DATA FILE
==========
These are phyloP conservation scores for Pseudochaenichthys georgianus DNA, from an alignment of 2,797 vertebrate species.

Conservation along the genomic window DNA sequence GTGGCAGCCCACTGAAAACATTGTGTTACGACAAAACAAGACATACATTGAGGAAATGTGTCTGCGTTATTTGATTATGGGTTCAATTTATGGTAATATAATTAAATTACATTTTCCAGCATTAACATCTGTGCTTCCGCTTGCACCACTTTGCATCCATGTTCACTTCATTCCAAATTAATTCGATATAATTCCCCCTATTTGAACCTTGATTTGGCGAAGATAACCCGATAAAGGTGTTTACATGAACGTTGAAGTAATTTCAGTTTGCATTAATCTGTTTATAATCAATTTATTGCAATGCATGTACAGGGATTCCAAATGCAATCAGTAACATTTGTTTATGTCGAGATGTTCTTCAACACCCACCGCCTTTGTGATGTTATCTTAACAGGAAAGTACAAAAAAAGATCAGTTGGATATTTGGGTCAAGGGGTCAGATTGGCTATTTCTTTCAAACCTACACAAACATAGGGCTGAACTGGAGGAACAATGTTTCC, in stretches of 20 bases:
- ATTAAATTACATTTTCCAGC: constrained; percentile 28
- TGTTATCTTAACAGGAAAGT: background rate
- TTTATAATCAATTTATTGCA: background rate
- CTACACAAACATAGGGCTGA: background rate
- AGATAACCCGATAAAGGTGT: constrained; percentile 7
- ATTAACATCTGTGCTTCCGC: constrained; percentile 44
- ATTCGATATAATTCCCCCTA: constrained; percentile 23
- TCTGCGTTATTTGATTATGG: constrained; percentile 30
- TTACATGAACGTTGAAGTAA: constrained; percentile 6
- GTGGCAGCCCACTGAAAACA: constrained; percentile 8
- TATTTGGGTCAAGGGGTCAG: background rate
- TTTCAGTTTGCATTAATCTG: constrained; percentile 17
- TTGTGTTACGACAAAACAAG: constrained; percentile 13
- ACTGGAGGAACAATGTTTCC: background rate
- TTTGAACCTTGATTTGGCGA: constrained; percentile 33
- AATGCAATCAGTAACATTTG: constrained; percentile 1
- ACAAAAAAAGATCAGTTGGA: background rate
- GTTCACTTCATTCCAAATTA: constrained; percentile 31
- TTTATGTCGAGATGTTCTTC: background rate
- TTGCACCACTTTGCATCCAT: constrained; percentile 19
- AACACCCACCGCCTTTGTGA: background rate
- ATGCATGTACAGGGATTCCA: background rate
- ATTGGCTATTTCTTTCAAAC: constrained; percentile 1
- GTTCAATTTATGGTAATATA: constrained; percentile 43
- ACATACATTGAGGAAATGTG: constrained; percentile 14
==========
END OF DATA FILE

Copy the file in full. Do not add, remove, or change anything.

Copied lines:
These are phyloP conservation scores for Pseudochaenichthys georgianus DNA, from an alignment of 2,797 vertebrate species.

Conservation along the genomic window DNA sequence GTGGCAGCCCACTGAAAACATTGTGTTACGACAAAACAAGACATACATTGAGGAAATGTGTCTGCGTTATTTGATTATGGGTTCAATTTATGGTAATATAATTAAATTACATTTTCCAGCATTAACATCTGTGCTTCCGCTTGCACCACTTTGCATCCATGTTCACTTCATTCCAAATTAATTCGATATAATTCCCCCTATTTGAACCTTGATTTGGCGAAGATAACCCGATAAAGGTGTTTACATGAACGTTGAAGTAATTTCAGTTTGCATTAATCTGTTTATAATCAATTTATTGCAATGCATGTACAGGGATTCCAAATGCAATCAGTAACATTTGTTTATGTCGAGATGTTCTTCAACACCCACCGCCTTTGTGATGTTATCTTAACAGGAAAGTACAAAAAAAGATCAGTTGGATATTTGGGTCAAGGGGTCAGATTGGCTATTTCTTTCAAACCTACACAAACATAGGGCTGAACTGGAGGAACAATGTTTCC, in stretches of 20 bases:
- ATTAAATTACATTTTCCAGC: constrained; percentile 28
- TGTTATCTTAACAGGAAAGT: background rate
- TTTATAATCAATTTATTGCA: background rate
- CTACACAAACATAGGGCTGA: background rate
- AGATAACCCGATAAAGGTGT: constrained; percentile 7
- ATTAACATCTGTGCTTCCGC: constrained; percentile 44
- ATTCGATATAATTCCCCCTA: constrained; percentile 23
- TCTGCGTTATTTGATTATGG: constrained; percentile 30
- TTACATGAACGTTGAAGTAA: constrained; percentile 6
- GTGGCAGCCCACTGAAAACA: constrained; percentile 8
- TATTTGGGTCAAGGGGTCAG: background rate
- TTTCAGTTTGCATTAATCTG: constrained; percentile 17
- TTGTGTTACGACAAAACAAG: constrained; percentile 13
- ACTGGAGGAACAATGTTTCC: background rate
- TTTGAACCTTGATTTGGCGA: constrained; percentile 33
- AATGCAATCAGTAACATTTG: constrained; percentile 1
- ACAAAAAAAGATCAGTTGGA: background rate
- GTTCACTTCATTCCAAATTA: constrained; percentile 31
- TTTATGTCGAGATGTTCTTC: background rate
- TTGCACCACTTTGCATCCAT: constrained; percentile 19
- AACACCCACCGCCTTTGTGA: background rate
- ATGCATGTACAGGGATTCCA: background rate
- ATTGGCTATTTCTTTCAAAC: constrained; percentile 1
- GTTCAATTTATGGTAATATA: constrained; percentile 43
- ACATACATTGAGGAAATGTG: constrained; percentile 14